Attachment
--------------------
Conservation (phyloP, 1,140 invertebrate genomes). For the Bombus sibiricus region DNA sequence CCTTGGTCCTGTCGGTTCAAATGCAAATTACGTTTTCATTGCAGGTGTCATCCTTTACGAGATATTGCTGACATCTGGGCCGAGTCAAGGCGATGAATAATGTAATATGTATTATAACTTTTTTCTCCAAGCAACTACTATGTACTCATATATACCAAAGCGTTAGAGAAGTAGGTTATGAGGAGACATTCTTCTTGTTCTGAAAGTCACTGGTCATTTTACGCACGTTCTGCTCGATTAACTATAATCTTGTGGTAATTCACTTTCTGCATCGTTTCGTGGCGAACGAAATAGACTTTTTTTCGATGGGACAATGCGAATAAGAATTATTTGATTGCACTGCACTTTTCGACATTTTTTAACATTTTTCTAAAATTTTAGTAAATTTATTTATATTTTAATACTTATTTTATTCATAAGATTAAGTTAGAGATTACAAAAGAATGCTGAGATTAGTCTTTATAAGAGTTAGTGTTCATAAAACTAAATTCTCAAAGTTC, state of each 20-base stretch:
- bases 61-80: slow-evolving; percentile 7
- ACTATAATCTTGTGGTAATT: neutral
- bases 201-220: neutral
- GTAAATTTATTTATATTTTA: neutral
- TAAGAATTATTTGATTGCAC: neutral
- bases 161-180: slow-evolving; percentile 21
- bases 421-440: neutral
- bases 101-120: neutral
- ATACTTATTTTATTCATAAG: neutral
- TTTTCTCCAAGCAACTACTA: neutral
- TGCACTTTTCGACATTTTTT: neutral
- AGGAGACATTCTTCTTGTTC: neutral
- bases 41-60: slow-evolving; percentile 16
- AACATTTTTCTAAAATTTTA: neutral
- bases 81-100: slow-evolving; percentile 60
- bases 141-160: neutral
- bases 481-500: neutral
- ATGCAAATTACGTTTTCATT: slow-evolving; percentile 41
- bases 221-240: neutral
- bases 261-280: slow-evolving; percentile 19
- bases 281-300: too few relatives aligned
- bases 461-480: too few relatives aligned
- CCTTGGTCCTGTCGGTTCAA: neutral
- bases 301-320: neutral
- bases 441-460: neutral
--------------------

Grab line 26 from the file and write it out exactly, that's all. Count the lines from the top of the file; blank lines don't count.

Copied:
- bases 441-460: neutral